Women lose out again in election media coverage
Even with female party leaders women have featured in barely a fifth of media coverage of the 2015 General Election so far, researchers at Loughborough University have found.
Academics from the University’s Communication Research Centre (CRC) are conducting a real time news audit of the 2015 General Election campaign, lifting the lid each week on what media coverage the parties, their policies, MPs and their partners are securing.
They have carried out news audits for every General Election since 1992, enabling them to track reporting patterns and identify any changes.
In their latest report the research team have found that yet again female MPs are receiving significantly less media coverage than their male counterparts, with 86% of politicians featured in election coverage so far being male.
And the issue persists in the wider coverage of the election, with less than one in five of all people featured in election news being female.
Dr Emily Harmer from the CRC said: “Despite there being three female party leaders, a female deputy leader and several senior female MPs coverage of women in the election remains markedly below that of their male counterparts.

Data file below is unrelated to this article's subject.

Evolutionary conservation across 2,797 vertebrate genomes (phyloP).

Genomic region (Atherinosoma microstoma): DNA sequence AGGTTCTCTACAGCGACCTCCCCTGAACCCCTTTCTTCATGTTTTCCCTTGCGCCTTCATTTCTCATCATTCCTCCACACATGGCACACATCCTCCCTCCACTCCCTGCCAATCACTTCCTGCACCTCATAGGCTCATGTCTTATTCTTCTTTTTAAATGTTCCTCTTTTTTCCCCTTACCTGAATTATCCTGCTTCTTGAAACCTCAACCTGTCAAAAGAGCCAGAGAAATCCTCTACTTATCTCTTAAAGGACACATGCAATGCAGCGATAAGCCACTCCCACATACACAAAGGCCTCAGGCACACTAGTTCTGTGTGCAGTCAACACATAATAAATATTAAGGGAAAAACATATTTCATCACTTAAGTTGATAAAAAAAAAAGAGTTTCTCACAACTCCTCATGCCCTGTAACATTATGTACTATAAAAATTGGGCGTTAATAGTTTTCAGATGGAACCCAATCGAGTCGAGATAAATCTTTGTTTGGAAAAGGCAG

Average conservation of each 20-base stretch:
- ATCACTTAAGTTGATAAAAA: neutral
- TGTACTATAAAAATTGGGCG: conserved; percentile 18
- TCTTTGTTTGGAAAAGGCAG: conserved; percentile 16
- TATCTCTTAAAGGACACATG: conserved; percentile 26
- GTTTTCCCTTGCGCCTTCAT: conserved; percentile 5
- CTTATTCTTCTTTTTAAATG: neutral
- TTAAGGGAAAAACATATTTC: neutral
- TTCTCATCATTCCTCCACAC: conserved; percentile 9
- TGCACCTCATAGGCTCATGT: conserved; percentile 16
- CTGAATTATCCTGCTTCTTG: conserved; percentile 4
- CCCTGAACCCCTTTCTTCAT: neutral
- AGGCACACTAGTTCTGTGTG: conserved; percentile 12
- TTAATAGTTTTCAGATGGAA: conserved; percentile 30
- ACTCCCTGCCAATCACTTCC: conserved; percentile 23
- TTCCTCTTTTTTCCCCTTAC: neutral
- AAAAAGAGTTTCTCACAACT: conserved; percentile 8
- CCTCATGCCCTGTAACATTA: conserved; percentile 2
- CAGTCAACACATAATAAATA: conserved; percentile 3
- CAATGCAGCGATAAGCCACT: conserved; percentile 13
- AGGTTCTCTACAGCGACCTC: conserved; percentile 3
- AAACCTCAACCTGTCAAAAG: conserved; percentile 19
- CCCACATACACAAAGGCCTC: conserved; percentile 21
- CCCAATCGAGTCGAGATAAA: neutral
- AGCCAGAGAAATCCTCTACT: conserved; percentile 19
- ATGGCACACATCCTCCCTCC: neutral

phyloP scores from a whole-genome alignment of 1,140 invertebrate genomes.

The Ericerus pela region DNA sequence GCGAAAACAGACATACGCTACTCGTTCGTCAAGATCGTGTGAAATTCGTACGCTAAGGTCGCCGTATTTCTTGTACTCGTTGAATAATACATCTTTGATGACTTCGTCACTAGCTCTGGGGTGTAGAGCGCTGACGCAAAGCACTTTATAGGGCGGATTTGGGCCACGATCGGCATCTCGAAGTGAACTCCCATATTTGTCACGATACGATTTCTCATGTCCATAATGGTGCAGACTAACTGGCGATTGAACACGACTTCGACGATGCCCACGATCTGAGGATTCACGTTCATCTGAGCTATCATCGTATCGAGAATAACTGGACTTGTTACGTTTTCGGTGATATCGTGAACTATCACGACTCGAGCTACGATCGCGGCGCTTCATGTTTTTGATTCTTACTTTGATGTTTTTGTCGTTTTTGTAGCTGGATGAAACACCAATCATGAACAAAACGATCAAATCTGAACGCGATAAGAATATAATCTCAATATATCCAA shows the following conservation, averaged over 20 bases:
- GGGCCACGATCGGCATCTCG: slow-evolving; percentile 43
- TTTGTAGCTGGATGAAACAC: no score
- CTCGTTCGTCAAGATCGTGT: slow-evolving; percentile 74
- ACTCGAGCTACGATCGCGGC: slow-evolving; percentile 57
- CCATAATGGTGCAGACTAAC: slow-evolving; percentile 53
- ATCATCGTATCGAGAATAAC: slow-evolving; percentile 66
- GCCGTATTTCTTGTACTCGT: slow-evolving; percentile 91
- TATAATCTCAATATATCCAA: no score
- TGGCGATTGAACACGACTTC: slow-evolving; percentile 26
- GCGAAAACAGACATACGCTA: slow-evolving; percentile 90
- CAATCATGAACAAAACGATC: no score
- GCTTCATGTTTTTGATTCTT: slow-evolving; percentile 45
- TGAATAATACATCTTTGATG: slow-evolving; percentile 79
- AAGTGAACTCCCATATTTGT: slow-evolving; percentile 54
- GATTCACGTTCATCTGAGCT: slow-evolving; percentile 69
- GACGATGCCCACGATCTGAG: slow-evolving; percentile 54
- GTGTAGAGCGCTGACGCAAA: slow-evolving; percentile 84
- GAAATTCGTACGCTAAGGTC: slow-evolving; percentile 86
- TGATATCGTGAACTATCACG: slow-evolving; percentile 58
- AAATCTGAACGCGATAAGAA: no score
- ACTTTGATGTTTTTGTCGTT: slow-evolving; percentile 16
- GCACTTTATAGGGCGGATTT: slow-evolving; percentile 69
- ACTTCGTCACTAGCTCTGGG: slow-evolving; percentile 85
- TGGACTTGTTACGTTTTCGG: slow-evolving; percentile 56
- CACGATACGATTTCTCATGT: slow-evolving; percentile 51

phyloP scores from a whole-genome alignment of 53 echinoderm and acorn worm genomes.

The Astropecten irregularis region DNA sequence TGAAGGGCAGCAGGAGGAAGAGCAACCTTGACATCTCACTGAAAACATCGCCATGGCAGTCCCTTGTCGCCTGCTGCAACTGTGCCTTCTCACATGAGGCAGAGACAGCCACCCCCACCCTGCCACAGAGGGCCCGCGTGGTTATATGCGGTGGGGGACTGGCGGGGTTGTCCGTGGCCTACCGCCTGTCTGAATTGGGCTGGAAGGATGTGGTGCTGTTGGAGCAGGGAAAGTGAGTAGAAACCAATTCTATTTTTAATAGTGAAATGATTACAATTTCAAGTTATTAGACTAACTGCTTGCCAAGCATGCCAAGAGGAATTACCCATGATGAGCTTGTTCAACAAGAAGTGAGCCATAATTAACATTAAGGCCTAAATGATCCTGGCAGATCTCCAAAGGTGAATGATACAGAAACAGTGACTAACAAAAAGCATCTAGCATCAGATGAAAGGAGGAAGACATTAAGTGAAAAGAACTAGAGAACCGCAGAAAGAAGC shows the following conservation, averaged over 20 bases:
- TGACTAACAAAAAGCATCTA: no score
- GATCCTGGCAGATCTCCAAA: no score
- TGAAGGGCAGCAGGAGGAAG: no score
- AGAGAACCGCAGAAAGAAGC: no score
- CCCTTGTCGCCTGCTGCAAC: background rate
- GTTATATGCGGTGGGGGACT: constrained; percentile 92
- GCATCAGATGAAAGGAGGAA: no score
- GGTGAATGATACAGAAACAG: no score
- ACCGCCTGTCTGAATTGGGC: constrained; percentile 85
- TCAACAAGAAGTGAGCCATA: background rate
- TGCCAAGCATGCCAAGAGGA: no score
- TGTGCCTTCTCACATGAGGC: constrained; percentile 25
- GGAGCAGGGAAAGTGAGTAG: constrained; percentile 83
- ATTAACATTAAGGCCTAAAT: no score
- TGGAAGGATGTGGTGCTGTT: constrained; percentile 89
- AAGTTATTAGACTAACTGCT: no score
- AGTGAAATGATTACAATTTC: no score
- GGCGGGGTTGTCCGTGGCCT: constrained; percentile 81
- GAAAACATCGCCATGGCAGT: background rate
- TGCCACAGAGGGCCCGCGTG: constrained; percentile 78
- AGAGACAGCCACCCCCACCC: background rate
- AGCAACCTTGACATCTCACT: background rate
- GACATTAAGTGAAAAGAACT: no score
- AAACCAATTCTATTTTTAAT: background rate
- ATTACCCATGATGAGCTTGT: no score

“There has been a slight improvement on previous election coverage where the percentage representation of women was even lower, but considering the significant role of women in this election it is still a major issue.
“In several instances, the wives and partners of MPs have gained more exposure than leading female politicians. For example, in our first sample week, Samantha Cameron gained more column space and air time than either Leanne Wood of Plaid Cymru or Natalie Bennett of the Greens.”
The CRC news audit for 2015 is concentrating on the main news bulletins/programmes on BBC1, BBC2, ITV, C4, C5, Sky, BBC Radio 1 and BBC Radio 4 and all the main daily national newspapers. Coverage is analysed from Monday to Friday each week.
The reports provide commentary about the week’s coverage and systematic measurements of which politicians and parties received the most coverage, the proportion of negative and positive coverage of candidates and parties, which issues received greatest prominence and the amount of coverage given to the election.
The team’s methodology, full weekly reports and further analysis can be found at the University’s General Election 2015 web page.